For someone reading who might be going through a hard time from losing something or someone, I would like to know, does the pain ever go away?

For losing something, I believe the pain can go away. Especially when ‘new’ comes. And you realise that what you lost was not God’s best for you. Same goes for losing someone you thought you loved. It will pain you like hell, but this pain too dulls over time and goes away totally when you find the ONE that God kept for you. So, no matter how you feel today, that day is coming, when you will thank God for taking ‘that’ out of your hands. But for losing a loved one to death? This is another story altogether. I must be real with you. The pain never goes away. You learn to live with it and like I shared above, God can help you bring value out of your pain. Somedays, you remember and smile instead of cry. Some days, you cry like it happened just the day before.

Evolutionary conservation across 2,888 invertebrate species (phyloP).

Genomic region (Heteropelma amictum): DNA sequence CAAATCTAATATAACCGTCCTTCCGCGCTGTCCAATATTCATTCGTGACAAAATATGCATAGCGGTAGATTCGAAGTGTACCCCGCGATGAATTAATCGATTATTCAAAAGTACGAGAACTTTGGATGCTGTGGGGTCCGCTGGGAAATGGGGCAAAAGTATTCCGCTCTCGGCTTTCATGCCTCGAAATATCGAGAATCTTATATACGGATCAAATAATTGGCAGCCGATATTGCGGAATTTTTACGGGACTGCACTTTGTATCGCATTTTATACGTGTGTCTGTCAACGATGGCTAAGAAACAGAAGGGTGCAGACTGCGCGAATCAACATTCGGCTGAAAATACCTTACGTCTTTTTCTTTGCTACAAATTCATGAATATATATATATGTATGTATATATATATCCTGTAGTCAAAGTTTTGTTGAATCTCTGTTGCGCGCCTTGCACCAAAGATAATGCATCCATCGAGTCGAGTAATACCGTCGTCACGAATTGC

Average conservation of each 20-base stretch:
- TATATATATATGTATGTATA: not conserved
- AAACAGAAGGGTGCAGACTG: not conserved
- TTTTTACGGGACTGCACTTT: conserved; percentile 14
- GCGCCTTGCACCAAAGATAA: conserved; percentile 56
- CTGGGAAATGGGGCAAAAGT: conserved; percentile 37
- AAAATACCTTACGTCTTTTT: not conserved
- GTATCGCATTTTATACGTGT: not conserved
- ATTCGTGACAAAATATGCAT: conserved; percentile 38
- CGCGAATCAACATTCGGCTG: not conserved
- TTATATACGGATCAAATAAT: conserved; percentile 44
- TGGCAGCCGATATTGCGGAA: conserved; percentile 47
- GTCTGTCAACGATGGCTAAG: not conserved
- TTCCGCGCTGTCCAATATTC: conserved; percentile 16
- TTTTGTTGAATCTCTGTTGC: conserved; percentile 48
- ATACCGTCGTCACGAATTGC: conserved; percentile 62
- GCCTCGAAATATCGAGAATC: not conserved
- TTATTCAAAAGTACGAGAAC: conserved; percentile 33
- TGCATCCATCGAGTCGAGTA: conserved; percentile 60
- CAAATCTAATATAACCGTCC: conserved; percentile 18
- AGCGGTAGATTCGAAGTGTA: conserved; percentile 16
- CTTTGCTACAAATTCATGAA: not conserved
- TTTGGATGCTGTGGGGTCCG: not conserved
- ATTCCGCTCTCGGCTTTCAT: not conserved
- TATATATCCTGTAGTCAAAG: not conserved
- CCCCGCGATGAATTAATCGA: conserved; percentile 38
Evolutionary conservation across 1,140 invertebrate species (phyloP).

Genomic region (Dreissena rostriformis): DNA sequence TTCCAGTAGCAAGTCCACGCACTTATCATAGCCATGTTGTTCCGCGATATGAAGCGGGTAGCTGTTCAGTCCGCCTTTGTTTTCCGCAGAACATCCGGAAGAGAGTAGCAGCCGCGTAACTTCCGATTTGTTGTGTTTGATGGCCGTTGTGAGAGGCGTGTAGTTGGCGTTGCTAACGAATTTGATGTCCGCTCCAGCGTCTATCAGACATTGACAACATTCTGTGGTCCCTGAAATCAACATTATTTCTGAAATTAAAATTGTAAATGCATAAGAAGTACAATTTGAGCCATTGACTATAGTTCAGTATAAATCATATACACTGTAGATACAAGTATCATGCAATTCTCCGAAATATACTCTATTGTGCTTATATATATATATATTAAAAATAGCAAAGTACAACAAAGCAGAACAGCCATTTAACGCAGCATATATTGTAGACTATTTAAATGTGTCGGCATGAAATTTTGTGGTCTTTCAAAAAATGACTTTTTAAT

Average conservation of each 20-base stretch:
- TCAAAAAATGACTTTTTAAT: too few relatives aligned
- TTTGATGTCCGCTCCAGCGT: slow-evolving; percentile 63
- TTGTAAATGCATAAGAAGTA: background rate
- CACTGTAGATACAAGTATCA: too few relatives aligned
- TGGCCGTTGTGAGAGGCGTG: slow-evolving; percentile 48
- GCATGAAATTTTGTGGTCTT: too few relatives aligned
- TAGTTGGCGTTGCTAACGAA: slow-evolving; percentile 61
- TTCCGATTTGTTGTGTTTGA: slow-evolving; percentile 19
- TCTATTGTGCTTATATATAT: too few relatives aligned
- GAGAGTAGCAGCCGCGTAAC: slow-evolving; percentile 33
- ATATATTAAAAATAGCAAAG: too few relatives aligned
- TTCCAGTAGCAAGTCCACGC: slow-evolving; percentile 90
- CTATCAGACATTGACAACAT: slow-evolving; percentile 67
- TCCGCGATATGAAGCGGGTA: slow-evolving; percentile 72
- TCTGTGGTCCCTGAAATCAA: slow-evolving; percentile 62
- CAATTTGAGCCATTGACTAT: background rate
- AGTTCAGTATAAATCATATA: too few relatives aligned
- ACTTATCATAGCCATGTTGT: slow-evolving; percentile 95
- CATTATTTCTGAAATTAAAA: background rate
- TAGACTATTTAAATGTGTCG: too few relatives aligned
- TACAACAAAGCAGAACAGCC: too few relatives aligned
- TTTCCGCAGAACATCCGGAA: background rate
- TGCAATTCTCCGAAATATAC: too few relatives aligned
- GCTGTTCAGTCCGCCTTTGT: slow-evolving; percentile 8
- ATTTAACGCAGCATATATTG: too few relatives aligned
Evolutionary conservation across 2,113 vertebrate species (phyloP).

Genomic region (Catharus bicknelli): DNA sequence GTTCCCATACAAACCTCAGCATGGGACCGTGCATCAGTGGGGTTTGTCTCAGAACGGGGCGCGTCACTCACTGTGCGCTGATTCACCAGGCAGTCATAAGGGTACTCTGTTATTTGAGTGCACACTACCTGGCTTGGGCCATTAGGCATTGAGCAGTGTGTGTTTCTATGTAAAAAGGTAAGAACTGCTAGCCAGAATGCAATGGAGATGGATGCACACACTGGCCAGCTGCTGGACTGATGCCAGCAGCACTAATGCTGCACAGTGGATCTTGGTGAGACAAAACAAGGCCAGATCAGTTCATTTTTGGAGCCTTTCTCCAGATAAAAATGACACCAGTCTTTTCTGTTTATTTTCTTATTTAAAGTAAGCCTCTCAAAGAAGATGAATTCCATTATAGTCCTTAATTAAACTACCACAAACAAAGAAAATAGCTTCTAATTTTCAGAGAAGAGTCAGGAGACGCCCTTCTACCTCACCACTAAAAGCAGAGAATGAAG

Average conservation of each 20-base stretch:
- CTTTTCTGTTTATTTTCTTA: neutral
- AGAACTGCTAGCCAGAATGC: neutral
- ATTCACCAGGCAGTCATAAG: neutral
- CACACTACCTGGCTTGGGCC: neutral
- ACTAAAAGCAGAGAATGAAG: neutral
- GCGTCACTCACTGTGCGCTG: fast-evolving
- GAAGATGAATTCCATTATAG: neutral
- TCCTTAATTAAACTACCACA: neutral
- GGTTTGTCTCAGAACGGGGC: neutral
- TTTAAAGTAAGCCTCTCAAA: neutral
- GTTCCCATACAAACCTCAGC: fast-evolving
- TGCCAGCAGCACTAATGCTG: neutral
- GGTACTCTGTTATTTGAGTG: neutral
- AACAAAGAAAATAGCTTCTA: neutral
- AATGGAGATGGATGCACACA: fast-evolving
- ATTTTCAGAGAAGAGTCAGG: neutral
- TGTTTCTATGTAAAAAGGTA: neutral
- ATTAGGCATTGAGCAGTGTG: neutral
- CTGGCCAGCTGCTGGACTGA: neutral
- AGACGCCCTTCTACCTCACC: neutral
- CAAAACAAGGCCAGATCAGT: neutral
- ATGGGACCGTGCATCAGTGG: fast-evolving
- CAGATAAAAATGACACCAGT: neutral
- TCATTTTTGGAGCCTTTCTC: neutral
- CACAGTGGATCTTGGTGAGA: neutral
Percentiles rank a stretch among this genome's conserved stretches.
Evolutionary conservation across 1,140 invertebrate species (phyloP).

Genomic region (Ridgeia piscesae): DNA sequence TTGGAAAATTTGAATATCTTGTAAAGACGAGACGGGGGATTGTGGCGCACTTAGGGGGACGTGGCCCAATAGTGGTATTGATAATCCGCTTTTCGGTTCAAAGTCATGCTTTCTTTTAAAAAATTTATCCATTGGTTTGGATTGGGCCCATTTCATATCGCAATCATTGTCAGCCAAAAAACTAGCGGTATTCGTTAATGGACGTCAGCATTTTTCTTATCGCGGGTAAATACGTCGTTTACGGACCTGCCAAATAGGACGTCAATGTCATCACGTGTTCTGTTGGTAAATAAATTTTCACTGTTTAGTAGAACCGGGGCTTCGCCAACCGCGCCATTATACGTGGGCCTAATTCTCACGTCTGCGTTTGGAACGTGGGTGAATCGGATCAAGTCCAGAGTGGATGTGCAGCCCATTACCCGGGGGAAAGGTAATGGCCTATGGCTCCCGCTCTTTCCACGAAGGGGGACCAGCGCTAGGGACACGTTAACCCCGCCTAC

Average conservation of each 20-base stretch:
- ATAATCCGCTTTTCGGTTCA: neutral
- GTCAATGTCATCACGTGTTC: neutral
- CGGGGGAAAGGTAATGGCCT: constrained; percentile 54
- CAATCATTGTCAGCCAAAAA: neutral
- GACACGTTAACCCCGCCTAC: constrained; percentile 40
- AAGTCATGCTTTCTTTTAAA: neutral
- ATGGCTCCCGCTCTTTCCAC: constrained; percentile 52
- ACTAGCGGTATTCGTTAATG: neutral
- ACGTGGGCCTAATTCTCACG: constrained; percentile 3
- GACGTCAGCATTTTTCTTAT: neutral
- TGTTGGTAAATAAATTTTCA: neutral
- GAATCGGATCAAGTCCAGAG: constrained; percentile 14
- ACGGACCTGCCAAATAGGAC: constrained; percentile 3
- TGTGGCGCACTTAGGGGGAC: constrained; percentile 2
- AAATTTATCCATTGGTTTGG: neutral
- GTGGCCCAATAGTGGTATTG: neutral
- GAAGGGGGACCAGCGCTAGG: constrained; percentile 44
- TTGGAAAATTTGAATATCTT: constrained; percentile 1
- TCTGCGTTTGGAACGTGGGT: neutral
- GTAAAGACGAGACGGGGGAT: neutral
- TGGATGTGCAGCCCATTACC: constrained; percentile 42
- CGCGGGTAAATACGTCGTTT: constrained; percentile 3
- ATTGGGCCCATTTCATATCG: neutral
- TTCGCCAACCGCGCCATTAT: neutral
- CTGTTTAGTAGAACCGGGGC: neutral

There is something that Coach Olusola said to us during the first ‘Rising’ event. He said that nobody really dies. There are two parts to life. One, we live in these physical bodies and the other, we live as the Spirits we are. Our loved ones gone have just moved ahead of the rest of us to that part of Life’s journey that does not require a body. That consoled me a lot. Sholly is not dead. She has just gone ahead of me. So is your loved one gone. Let’s live today so we can be sure to go meet them.